Saturday, August 28, 2010

A new blog is born

This blog has been in existence for almost a year and a half now (and actively maintained for over half a year)--so it's time to announce the latest addition to my blogging empire. :)

the unpolished apple is a new blog covering public education from the point of view of a public school parent.  Whereas this blog focuses on transit issues (with a few other political forays), the apple will focus on education.

The two topics have some similarities which are worth noting.  Both are functions commonly provided by the government in the US (and elsewhere in the developed world), the structure of which is a hot subject of debate in this country.  Both public transit and public schools are also ground zero for discussions of organized public-sector labor, a topic which is becoming hotter as the economy gets tighter. 

A few differences, though, at least for me.  I'm a transportation nerd, so this blog is a bit of a hobby.  I'm not an education nerd--I don't have a love of (or expertise in) education theory.  So the apple will quite a bit more, pardon the term, consumer-focused than this blog--which tries to examine transit from all perspectives.

Go check it out!

Friday, August 27, 2010

Noticed on Twitter this morning:

Interleaved among the various tweets on politics, basketball, and other things I like to follow, were the following messages:

Joseph Rose pdxcommute
Can't believe I just saw a No 9 #trimet bus hit and run a parked car on NE Skidmore. #transitfail 

Followed by:

TriMet trimet
. @pdxcommute The incident was not a hit and run. Operator informed Dispatch and investigation is underway. #trimet 
Followed by one more tweet from Joseph Rose:

Joseph Rose pdxcommute
.@trimet ok. Thanks. It appeared that way. Operator didn't leave note on parked car she damaged. She just left the scene.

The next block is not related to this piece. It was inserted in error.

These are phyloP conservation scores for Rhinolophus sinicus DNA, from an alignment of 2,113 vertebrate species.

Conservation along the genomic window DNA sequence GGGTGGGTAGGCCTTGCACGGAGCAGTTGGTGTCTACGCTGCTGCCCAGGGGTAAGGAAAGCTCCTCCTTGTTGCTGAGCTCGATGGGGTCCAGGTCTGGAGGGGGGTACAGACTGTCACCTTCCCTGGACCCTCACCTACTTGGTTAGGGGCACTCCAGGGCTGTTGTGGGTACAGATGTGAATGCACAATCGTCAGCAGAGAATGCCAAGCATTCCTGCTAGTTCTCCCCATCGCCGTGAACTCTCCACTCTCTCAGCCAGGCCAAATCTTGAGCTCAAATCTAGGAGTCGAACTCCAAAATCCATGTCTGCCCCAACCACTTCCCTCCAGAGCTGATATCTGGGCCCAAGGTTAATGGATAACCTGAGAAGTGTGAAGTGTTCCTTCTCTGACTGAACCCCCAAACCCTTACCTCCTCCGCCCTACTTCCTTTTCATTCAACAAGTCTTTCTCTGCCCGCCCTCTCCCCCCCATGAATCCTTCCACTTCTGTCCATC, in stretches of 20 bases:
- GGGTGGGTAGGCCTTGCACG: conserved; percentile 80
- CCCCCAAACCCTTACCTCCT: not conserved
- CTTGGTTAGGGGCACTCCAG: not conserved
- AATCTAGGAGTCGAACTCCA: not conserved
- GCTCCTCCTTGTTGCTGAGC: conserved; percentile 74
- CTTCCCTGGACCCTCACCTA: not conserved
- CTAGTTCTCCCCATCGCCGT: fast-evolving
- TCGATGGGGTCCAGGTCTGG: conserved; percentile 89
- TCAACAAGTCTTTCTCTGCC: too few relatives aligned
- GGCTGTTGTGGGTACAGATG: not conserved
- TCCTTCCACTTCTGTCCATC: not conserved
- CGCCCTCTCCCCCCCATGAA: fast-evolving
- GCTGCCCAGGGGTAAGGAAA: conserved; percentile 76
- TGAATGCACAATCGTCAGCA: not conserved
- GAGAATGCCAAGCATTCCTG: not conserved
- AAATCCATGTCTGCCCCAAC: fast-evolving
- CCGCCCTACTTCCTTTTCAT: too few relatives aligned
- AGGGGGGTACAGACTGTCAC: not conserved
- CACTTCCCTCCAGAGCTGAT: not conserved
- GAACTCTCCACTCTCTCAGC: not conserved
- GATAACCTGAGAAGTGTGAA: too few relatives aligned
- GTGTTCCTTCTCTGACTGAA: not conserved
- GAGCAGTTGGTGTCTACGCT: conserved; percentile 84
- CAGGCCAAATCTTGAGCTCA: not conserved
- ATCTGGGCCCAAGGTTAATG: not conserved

Interesting.  It appears that standard TriMet procedure for a minor accident (involving possible property damage, but no disability to the bus or injury to anyone) is to notify dispatch and carry on.  I am assuming that the notification to dispatch included the plate number of the struck vehicle, and that TriMet will be contacting the vehicle owner concerning settlement of any claims.

While I can understand the reason for this procedure--it's not good to delay a busload of commuters for a minor incident--is this legal?

ORS 811.700, which relates to the duties of drivers involved in collisions, says:

811.700. (1) A person commits the offense of failure to perform
the duties of a driver when property is damaged if the person is
the driver of any vehicle and the person does not perform duties
required under any of the following:
  (a) If the person is the driver of any vehicle involved in an
accident that results only in damage to a vehicle that is driven
or attended by any other person the person must perform all of
the following duties:
  (A)   Move the vehicle as soon as
possible off the roadway and to a suitable location. As used in
this subparagraph, 'suitable location' includes but is not
limited to an exit ramp shoulder, a frontage road and a cross
street that is not a main highway. 
  (B) Remain at the suitable location until the driver has fulfilled all of the
requirements under this paragraph.
  (C) Give to the other driver or passenger the name and address
of the driver and the registration number of the vehicle that the
driver is driving and the name and address of any other occupants
of the vehicle.
  (D) Upon request and if available, exhibit and give to the
occupant of or person attending any vehicle damaged the number of
any documents issued as evidence of driving privileges granted to
the driver.
  (b) If the person is the driver of any vehicle that collides
with any vehicle that is unattended, the person shall immediately
stop and:
  (A) Locate and notify the operator or owner of the vehicle of